The Saskatchewan Government has taken steps to prevent employers from being sued for implementing measures found in the COVID-19 Emergency Regulation for Public Employers or the Emergency COVID-19 Regulation for Employers.
The Saskatchewan Employment Law was amended Tuesday to say that “no action or proceeding lies or will be initiated or maintained against an employer” if that employer acts in good faith to implement the above regulations.
“That’s being done broadly across North America,” Labor Relations Minister Don Morgan said, adding that the legislation is not limited to employee vaccine mandates.
“It is a broad general topic that would cover everything related to COVID-19: signage, lack of signage, anything else that could reasonably arise from it. The threshold is that they must act in good faith. “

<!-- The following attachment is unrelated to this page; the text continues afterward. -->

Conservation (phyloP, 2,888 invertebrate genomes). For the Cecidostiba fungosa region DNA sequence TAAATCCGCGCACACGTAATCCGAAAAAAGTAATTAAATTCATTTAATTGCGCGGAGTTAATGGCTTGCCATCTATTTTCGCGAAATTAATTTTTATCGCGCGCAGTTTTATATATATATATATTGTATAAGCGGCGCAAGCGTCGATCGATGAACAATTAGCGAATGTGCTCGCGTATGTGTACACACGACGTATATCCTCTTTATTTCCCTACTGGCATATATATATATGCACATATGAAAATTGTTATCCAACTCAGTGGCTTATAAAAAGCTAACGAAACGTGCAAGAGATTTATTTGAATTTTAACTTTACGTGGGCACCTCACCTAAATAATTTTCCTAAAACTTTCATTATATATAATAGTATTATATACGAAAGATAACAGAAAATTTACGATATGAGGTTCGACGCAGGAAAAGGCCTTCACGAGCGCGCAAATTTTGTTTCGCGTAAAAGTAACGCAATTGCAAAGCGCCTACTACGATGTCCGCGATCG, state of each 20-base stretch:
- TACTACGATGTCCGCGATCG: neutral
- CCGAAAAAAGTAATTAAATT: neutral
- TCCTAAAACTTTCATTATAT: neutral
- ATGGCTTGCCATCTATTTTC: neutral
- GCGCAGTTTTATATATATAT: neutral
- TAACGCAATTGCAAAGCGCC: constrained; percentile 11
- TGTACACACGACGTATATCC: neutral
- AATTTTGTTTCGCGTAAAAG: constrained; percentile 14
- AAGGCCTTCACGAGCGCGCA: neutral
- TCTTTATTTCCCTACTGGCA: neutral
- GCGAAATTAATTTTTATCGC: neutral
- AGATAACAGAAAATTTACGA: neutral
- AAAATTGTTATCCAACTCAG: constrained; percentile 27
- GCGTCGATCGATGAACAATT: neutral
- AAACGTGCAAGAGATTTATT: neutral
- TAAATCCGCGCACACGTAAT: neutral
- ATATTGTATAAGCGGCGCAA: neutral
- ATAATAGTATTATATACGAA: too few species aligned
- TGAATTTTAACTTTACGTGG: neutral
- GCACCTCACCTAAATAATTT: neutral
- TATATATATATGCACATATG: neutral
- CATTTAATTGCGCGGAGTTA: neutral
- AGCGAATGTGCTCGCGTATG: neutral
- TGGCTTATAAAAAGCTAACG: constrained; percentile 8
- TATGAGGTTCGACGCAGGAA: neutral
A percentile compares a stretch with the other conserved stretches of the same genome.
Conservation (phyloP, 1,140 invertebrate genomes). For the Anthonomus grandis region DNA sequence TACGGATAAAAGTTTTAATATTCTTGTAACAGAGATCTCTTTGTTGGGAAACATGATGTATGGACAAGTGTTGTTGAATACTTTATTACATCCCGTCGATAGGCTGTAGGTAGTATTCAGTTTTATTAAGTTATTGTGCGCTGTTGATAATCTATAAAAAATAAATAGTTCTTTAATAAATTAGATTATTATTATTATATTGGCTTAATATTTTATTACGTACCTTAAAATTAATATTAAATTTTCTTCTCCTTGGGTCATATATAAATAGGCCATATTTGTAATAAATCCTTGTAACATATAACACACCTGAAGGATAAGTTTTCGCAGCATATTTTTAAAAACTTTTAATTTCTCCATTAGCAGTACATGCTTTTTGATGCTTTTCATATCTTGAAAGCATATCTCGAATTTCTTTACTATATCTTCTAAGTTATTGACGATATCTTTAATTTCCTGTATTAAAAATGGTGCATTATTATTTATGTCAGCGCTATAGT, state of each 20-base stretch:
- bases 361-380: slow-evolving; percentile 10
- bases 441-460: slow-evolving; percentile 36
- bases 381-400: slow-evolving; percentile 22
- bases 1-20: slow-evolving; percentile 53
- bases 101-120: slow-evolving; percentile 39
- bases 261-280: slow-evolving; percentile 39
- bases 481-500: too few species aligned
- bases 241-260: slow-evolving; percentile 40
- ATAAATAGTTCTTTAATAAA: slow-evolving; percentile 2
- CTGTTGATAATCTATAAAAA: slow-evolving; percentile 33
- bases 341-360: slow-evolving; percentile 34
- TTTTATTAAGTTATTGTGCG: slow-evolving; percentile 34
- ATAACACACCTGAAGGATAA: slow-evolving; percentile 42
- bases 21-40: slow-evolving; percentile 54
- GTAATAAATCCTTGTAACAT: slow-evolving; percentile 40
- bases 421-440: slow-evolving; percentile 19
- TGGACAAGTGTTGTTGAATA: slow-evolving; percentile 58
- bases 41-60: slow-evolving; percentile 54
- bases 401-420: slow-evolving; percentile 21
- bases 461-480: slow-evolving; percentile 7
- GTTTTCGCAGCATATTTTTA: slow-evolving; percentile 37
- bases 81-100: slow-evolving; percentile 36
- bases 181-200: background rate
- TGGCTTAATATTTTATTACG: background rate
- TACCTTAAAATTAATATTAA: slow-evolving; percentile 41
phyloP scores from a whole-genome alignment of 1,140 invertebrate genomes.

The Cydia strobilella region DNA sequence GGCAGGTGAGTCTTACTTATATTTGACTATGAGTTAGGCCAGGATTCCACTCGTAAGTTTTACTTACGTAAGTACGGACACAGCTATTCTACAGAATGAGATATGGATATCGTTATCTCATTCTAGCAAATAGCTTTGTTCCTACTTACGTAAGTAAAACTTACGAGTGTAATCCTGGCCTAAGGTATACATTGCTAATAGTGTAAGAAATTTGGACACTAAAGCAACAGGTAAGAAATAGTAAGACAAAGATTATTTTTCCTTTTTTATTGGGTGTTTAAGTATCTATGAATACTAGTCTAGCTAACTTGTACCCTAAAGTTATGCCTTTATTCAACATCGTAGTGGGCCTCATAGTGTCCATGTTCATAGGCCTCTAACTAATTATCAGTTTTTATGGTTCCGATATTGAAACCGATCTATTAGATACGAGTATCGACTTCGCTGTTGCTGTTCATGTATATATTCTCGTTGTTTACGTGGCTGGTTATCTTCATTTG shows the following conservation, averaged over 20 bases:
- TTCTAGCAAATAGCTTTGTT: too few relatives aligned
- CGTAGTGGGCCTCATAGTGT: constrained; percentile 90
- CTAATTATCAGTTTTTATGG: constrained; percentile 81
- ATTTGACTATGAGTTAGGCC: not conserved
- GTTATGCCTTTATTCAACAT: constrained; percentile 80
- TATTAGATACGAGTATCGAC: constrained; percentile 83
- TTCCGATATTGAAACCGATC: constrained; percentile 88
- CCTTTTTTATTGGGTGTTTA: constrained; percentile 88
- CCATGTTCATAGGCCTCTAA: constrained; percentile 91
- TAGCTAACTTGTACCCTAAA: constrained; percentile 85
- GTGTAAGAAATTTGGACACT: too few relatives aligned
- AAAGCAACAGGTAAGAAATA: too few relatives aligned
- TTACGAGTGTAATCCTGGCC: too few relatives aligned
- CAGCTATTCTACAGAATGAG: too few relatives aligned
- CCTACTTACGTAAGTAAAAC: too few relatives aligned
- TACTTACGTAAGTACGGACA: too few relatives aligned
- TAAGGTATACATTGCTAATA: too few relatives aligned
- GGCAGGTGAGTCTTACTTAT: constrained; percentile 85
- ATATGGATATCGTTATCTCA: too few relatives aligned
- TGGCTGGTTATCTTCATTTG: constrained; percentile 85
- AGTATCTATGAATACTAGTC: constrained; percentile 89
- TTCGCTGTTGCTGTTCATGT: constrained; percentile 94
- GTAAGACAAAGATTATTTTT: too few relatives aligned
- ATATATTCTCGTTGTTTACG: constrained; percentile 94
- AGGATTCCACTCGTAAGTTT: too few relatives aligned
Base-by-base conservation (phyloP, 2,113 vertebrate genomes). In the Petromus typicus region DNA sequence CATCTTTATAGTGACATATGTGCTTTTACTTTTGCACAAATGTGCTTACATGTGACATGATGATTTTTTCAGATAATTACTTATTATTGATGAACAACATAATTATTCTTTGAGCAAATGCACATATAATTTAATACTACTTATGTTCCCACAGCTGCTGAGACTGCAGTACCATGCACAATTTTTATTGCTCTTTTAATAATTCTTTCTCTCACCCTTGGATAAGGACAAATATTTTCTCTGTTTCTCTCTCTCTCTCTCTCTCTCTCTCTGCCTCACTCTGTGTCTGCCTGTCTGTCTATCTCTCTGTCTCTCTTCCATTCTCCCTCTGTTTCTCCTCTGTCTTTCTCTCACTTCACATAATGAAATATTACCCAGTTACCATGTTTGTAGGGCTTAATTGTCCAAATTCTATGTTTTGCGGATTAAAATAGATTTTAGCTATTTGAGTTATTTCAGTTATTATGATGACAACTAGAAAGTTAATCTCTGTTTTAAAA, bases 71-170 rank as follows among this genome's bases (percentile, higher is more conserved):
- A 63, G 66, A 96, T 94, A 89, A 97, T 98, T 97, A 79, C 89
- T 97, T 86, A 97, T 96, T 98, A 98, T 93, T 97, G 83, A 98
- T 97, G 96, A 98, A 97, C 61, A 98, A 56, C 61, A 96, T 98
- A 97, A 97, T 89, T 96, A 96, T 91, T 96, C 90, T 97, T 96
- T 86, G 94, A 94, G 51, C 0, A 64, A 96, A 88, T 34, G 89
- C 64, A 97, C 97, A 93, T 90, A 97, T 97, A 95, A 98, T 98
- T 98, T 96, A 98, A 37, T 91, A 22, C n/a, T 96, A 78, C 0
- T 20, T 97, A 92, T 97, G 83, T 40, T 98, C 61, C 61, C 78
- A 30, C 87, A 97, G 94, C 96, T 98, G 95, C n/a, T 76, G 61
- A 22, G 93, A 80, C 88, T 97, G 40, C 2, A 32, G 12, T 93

Organ Donation Program Resumes, But Only Partially: Saskatchewan Health Authority
Morgan said the changes are not coming in response to any particular legal challenge.
Omicron Bypass: Canada Extends Travel Ban, Seeks Booster Guide
BC reports first case of Omicron variant COVID-19
“We are not trying to target a specific lawsuit that has been started or is being threatened,” he said.
“But we know that COVID-19 vaccines, etc., are a global problem right now and we want to be able to encourage our employers to feel comfortable that they will not be subject to lawsuits.”
The action comes through an amendment to the Saskatchewan Employment Law, which received actual approval on Tuesday.
The law applies regardless of when a perceived violation may have occurred.
COVID-19 Means Saskatchewan Organizations Facing Another Challenging Holiday Fundraising Season
See link »
© 2021 Global News, a division of Corus Entertainment Inc.